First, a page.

People grow locs for all kinds of reasons. In the past, it usually meant you were a devout Rastafarian. Today, that’s not the case. Some people get scared and suspicious when you have locs. Once well maintained I think it should be equally embraced like any other hairstyle. I think we’re getting there.

Tell us a little about your hair regimen and what products you use.

So I am now really getting to understand my curly roots. I like Nature’s Gate products. I have been washing my hair with their Minty Tea Tree line since my scalp has been a bit dry. I like products that are minty. My hair gets dry fast so to lock in moisture, I mix a shea butter potion using pure shea butter, almond oil and olive oil. I did my first co-wash recently so I think I’ll be making it a habit when I want the bob look. On another note though, I don't do much twisting at all. That's reserved for vacations and days off :-)

I also mix up a good scalp toner which I find has been working really well:
  • 6 drops of cedarwood oil, 6 drops tea-tree oil, ½ oz witch hazel and ½ oz water. 
I use Tea Tree oil as I could not find any Sweet Orange oil which might be better to use in this mix. Depending on your preferences, you could also add in some Sandalwood/Rosemary oil.

Rhea with locs
Share with us some of the things you like about wearing your hair the way you do.

I love my hair texture. My parents are Guyanese mixed with Black and East Indian, so I got some interesting curly roots. I love working with my hair because it allows me to be creative. The front and middle are long and almost dead straight, the sides are tightly coiled and the back is wavy-curly. I just have a natural bob cut going on. People always ask me if I cut it that way but I have not. 

And one other thing I enjoy doing is tying my head. I think I got that from Suzie - my momma. Give me scarf, or a piece of cloth and you’ve made my day!

Do you have any favorite hairstyles?
I love to wear my hair in any updo.Whether it’s a Mohawk look, a chignon, a cinnamon bun, or tie-up. I love having my hair out, too and freeeeee! I love a wicked afro!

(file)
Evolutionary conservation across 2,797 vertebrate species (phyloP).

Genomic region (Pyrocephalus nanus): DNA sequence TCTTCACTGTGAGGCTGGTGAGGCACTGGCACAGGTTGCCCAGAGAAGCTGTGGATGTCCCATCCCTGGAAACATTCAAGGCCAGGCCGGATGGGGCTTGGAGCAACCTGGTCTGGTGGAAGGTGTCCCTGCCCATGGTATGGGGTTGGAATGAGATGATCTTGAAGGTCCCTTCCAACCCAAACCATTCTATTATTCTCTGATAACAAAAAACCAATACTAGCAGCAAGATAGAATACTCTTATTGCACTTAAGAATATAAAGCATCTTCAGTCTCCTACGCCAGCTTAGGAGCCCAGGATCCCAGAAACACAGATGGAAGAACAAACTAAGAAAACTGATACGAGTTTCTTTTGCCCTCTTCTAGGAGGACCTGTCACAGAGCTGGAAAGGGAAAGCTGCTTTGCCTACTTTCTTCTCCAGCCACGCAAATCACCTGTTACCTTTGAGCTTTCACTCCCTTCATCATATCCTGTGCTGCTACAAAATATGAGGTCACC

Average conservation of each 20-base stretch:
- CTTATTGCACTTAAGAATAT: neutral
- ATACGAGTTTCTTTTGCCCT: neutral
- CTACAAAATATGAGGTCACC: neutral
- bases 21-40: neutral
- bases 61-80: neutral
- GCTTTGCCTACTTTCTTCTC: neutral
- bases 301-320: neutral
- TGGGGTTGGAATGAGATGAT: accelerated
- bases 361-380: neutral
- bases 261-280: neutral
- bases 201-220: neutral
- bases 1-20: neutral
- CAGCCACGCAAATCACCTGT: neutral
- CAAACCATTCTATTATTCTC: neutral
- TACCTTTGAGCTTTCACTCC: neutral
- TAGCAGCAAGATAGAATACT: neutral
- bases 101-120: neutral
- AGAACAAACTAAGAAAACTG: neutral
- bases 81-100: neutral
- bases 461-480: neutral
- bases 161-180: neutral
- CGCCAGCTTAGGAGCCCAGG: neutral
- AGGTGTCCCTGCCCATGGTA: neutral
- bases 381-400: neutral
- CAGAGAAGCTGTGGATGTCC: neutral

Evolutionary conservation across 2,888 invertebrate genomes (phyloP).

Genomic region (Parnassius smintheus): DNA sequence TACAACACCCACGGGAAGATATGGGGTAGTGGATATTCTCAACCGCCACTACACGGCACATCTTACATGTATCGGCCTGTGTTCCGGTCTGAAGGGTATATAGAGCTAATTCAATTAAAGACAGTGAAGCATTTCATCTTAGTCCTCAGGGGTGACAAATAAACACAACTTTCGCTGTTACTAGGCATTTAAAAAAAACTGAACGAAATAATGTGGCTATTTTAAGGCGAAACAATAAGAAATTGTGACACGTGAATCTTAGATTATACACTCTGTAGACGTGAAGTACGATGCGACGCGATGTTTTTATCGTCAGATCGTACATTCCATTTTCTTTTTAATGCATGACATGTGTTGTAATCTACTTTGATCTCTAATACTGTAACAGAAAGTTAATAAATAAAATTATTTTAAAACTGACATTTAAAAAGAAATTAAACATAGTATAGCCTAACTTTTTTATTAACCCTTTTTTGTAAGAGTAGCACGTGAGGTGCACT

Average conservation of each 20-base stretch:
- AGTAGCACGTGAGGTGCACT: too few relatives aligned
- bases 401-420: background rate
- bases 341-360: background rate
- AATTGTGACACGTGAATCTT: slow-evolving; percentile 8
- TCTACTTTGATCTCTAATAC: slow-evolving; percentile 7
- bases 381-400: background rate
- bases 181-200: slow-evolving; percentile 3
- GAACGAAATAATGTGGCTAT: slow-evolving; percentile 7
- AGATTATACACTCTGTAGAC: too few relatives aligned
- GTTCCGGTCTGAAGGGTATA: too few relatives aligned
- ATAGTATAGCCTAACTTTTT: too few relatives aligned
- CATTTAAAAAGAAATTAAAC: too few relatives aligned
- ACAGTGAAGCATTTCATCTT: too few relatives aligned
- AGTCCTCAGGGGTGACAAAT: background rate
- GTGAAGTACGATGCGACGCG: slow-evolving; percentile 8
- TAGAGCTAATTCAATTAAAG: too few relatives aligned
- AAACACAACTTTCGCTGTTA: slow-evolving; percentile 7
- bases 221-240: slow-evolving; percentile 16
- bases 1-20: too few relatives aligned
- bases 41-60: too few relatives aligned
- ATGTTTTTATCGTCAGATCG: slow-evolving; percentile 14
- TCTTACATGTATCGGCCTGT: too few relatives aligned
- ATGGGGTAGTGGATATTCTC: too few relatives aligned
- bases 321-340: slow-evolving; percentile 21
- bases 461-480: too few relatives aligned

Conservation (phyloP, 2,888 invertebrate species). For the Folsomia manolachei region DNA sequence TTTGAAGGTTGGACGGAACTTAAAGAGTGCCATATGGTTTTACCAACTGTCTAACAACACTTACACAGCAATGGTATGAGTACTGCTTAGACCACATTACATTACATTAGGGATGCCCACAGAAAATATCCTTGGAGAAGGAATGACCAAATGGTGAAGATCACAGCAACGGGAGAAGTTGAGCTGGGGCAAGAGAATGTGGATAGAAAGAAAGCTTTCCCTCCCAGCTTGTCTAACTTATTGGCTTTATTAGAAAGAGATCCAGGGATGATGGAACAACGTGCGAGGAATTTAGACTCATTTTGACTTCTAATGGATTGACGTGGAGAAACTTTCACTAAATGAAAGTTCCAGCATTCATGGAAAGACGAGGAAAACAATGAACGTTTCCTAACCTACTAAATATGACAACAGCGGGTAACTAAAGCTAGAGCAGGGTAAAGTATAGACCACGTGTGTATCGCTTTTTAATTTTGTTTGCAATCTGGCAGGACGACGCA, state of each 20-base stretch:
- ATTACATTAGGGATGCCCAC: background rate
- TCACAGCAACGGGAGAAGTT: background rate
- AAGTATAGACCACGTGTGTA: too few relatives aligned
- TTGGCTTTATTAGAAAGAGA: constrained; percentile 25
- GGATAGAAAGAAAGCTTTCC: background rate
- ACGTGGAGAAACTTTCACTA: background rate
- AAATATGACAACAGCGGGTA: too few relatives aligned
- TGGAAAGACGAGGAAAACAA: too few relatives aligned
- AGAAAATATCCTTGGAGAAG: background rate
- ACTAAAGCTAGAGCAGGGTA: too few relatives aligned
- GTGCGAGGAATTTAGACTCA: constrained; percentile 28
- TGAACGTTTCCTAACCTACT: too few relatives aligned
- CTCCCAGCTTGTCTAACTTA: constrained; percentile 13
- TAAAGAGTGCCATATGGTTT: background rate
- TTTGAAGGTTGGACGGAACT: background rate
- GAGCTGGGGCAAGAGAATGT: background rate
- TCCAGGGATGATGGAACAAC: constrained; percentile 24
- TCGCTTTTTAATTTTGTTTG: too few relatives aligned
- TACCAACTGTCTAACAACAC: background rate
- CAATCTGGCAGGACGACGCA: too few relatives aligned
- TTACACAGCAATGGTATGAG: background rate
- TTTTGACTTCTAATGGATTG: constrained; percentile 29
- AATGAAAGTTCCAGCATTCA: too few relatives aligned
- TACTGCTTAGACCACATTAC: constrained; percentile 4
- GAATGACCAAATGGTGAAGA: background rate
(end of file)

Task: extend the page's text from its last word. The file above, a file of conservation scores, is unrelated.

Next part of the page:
Do you also take a natural approach into other areas of your life?
;-) At least I try to! When I am very busy I go on shakes and fruit or light snacks. I love to cook veggies, fish and chicken. I mostly steam, bake and stir-fry. 

Mohawk tie-up in 2012
I love lamb, too, but I don’t eat it as often. I use grapeseed oil when frying (I like this much more than olive oil). Every morning I drink a glass of lemon water. But my breakfast tends to vary most days with goodies ranging from saltfish and plantain with tea OR oats, a banana and some tea. I also use Pure Castille soap which I find is a great multi-purpose cleanser. I am a performing artist. One day this is all I will be doing so I have got to be in good shape to take on the demands of this lifestyle.

And, finally. Share some words of advice!
Do you. Always do you! Going natural is a challenge worth embracing!

Finally thoughts:
Thanks so much, Rhea!! 
Rhea gave quite an interesting tip for her scalp toner. Why not give it a try! Do you have any mixes of your own which work wonders on your hair, scalp or skin?

1 July 2012

Coral and Honey | What a match

Do you like bright summer colors?
Would you rock this outfit?

Check out more of my outfits on Polyvore!

Coral and Honey | What a match

26 June 2012

Two-Fer Tuesdays | Link Love ~ The Handmade Collective

Today's post takes the form a Link Love. 

I came across these creations on Tumblr via The Handmade Collective. The Collective describes itself as "...a collective of artisans who have come together to create a directory of [our] creations... ."

This particular design is from Ioni's Creations.